Derawan Island

Located just away from the mainland of East Kalimantan in the district of Berau, the Derawan archipelago comprises 31 islands, most well known among these are the islands of Derawan, Maratua, Sangalaki and Kakaban. Here is Indonesia’s largest nesting site of the rare and endangered giant green turtles and hawksbill turtles, where one can daily watch turtles lay their eggs in the sand or swim to sea with the turtles.

The entire marine conservancy region covers a total area of no less than 1.27 million hectares. It is the perfect tropical paradise with warm, isolated islands, soft white sand beaches fringed with waving palm trees, pristine seas that change color from green to deep blue, and an amazing underwater life of giant turtles, dolphins, manta rays, dugongs and barracudas, stingless jellyfish and sometimes, whales. Here, you can find 460 different species of corals, ranking this area second only to the Raja Ampat Islands in West Papua. The Nature Conservancy and a team of international experts also found more than 870 species of fish here, ranging from tiny pygmy seahorses to giant manta rays.

We based our stay in Derawan Island itself and took boats to visit Sangalaki, Maratua and Kakaban island. Derawan island is the most populated island which have more accommodation and making it a nice base if you are going to visit the area. There is also a sand dunes you can visit during low tide not far from the beach on Derawan.

Sangalaki Island

Blowing winds, clean seawater, soft sands, warm sun, beautiful waves, coconut trees, and beautiful afternoons complete the beauty of Sangalaki island. Sangalaki has underwater scenery which can fascinates everyone who sees it. You can find Manta Alfredi (Pari Hantu), which only exists in Derawan, Barracudas, Stingrays, giant squids, and starfish. Sangalaki also has a sea turtle conservation area where turtles lay eggs. You could see this unique process during breeding season close-up.

Maratua Island

Maratua is a large tropical island partially encircling a massive lagoon on one end and fringed with sheer rocky walls and coral reefs along the other end. This giant upside down U-shaped island covers about 384 square kilometers of sandy white beaches and mangrove forests and 3,735 square km of territorial waters which scientists believe contain the third highest level of marine biodiversity in the world after Raja Ampat and the Solomon Islands.

You can chose to stay in Maratua Paradise Resort, where you will see the sea stretching out in front of you to the far horizon, changing colors from transparent blue under your chalet to turquoise blue further out, then suddenly changing to dark blue, where the ocean drops into the deep. When we saw the resort as we snorkeled in Maratua, we wanted to kick ourselves on why we didn’t know about this resort beforehand so we can asked to stay here.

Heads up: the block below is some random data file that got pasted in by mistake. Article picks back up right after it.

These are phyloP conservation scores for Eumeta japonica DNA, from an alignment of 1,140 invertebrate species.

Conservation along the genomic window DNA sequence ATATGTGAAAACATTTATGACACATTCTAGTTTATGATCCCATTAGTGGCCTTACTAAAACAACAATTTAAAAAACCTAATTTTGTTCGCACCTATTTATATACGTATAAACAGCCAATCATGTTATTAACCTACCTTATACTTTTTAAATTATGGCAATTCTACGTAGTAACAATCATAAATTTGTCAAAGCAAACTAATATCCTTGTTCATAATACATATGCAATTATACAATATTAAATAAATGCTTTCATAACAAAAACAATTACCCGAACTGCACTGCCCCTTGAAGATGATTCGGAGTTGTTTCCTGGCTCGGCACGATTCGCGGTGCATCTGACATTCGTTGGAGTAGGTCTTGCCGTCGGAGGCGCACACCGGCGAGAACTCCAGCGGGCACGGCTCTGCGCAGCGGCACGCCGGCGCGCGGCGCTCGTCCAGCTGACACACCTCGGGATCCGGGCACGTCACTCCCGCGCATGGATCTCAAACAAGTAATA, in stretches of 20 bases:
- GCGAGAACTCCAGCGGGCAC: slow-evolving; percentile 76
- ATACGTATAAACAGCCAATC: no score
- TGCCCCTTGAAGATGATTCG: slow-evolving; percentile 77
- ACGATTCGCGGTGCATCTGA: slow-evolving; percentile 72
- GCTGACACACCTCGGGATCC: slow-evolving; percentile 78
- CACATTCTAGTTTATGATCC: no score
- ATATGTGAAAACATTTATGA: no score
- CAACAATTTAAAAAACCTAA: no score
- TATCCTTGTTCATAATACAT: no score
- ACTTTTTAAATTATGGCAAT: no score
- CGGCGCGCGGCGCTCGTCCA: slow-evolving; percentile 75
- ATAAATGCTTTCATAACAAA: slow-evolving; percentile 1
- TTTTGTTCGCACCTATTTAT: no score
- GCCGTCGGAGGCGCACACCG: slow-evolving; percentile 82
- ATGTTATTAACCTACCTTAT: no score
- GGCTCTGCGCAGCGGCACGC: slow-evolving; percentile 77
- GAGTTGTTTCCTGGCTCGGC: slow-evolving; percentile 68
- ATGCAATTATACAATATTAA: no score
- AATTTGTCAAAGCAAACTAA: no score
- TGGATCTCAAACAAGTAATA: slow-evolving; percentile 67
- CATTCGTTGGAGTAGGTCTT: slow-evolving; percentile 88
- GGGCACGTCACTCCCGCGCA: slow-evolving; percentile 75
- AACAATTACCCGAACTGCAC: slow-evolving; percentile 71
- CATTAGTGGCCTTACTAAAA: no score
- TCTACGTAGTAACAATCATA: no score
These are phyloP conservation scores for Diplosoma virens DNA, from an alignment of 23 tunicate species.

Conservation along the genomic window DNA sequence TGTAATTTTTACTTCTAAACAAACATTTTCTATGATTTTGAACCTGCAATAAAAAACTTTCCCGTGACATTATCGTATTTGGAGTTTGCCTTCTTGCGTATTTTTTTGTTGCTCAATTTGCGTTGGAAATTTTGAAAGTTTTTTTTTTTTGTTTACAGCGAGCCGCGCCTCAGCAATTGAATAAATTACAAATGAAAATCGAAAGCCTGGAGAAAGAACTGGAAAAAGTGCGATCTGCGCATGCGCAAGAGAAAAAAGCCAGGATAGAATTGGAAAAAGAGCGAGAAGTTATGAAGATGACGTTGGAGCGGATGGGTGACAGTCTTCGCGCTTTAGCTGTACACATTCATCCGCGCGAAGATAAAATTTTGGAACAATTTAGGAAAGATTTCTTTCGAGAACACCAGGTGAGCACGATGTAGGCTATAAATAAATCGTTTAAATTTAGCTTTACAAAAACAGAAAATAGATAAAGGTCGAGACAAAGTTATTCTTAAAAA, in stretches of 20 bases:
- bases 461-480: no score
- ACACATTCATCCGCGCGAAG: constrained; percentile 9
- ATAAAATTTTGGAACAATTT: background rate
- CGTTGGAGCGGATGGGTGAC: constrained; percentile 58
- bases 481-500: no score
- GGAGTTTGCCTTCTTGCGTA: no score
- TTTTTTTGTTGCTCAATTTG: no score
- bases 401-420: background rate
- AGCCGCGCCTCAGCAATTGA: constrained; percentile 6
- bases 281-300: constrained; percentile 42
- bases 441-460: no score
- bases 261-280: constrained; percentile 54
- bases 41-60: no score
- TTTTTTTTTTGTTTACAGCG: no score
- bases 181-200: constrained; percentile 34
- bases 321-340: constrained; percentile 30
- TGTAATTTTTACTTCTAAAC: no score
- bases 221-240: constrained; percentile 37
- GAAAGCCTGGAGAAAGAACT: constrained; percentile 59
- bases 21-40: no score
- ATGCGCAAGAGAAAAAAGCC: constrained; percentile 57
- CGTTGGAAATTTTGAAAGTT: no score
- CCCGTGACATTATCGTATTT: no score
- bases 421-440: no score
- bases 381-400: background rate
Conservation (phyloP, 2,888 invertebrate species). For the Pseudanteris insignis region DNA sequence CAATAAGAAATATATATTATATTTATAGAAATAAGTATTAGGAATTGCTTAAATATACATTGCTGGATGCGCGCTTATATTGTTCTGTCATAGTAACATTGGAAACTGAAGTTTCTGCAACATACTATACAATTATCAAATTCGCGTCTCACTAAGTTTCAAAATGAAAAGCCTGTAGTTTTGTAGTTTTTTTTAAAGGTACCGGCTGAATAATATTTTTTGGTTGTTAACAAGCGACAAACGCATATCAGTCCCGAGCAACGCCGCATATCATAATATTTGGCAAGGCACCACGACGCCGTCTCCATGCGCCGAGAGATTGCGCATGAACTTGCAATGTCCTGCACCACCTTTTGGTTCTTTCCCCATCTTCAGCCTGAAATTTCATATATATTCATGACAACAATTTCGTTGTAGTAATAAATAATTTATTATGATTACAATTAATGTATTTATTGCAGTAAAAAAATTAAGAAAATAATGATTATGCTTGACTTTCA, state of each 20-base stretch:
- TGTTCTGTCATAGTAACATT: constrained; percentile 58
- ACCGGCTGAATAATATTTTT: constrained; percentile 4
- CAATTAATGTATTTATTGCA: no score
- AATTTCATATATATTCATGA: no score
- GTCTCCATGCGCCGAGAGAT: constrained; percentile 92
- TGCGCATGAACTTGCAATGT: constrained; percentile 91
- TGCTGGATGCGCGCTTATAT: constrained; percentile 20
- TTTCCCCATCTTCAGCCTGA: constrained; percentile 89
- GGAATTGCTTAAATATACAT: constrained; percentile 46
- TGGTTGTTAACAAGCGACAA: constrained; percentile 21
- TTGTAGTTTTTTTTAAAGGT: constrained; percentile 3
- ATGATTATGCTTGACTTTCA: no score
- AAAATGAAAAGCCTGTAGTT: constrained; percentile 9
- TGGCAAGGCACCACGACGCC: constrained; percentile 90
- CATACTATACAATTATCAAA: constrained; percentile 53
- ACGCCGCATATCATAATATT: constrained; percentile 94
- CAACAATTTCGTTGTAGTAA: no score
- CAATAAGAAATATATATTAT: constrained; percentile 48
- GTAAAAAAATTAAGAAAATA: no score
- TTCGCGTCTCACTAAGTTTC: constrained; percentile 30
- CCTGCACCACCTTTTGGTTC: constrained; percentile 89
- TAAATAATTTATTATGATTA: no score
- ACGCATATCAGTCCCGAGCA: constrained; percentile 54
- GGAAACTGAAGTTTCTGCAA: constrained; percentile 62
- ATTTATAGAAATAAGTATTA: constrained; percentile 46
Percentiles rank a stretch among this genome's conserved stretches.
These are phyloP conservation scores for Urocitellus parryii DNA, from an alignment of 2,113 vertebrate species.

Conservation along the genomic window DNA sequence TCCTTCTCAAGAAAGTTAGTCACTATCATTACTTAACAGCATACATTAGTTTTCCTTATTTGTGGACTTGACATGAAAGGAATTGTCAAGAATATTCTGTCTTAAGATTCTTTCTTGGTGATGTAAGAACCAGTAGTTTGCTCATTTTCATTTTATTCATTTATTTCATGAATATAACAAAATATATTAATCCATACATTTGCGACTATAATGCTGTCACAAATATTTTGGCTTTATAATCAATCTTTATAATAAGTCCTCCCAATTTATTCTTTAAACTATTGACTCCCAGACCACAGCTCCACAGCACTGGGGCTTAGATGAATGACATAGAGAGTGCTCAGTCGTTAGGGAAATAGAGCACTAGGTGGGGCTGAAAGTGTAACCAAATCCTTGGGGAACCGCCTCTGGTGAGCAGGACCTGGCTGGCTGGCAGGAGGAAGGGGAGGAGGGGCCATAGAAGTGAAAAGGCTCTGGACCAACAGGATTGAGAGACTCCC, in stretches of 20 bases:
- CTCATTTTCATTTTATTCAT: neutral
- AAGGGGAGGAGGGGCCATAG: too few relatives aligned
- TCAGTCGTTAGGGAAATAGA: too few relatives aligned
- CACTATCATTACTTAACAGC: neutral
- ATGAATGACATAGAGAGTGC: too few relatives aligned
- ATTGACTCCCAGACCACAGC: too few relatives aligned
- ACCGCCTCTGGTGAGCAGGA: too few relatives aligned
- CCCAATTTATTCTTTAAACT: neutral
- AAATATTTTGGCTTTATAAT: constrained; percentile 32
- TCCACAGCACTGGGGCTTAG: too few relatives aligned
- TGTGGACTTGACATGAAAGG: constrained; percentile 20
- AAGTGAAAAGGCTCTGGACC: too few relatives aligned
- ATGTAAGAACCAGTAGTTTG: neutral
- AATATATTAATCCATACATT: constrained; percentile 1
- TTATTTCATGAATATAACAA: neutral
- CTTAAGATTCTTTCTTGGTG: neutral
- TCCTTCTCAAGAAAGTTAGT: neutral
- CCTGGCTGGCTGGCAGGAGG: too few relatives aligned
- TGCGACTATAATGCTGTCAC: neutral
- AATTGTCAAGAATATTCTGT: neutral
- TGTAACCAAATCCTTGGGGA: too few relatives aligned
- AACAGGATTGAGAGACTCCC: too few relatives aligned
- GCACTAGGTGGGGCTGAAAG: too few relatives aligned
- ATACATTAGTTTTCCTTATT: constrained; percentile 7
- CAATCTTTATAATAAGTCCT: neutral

Kakaban Island

Have you every thought that you can swim with jellyfish? Yes, you heard it right, jellyfish, the one sea creature that is most likely to give you stings, itches, and all kinds of unpleasant swimming experiences. In Kakaban Island you can , not only swim unharmed with this fascinating creature, but you can actually touch them since the island is one of only two places on earth where you can find stingless jellyfish.

Kakaban Island is a large coral atoll in the Derawan Archipelago in the Regency of Berau, off the east coast of East Kalimantan Province, covering 774 hectares of uninhabited terrain. Its most distinctive feature is a huge land-locked lake, which makes up almost two thirds of the island. This brackish lake is alive with several species of endemic marine life, including millions of stingless jellyfish that only exist in one other place on the planet which is at Palau in Micronesia. The island is shrouded among a tangle of dense mangrove forests, right down to where the water meets the earth. There are very few sections of beach, as most of Kakaban’s circumference end in a rocky wall of sheer limestone cliffs, some sections dropping hundreds of feet to the choppy waves below.

Our Thought

We loved Derawan to bits. We Don’t like the long journey to get there but then now that we were there we wanted to keep things just the way it is so less people found the place and it still maintains its charm 🙂 Pretty selfish, I know. We can definitely see ourselves coming back again to escape the stress and traffic on living in Jakarta and enjoy the laid back life style plus the fresh air

Staying at the local managed homestay is a nice experience but also leaves me with  a mixed feeling. I noticed that on running their homestay,  they are still littering the place. I could see rubbish were being thrown to the sea which is so disheartening to see…. if we’re not being careful, Derawan can end up like Tidung and their garbage problem. During our island hopping trip, the boat crew were throwing plastic bottles to the sea despite our efforts of collecting all rubbish in the box and us screaming to get him to stop!

Government needs to take serious action on the rubbish management on little islands. They have to seriously incorporate tourism as our nations asset and treat it properly.

in the end I am hoping that Derawan will always stay like this, quiet and serene.

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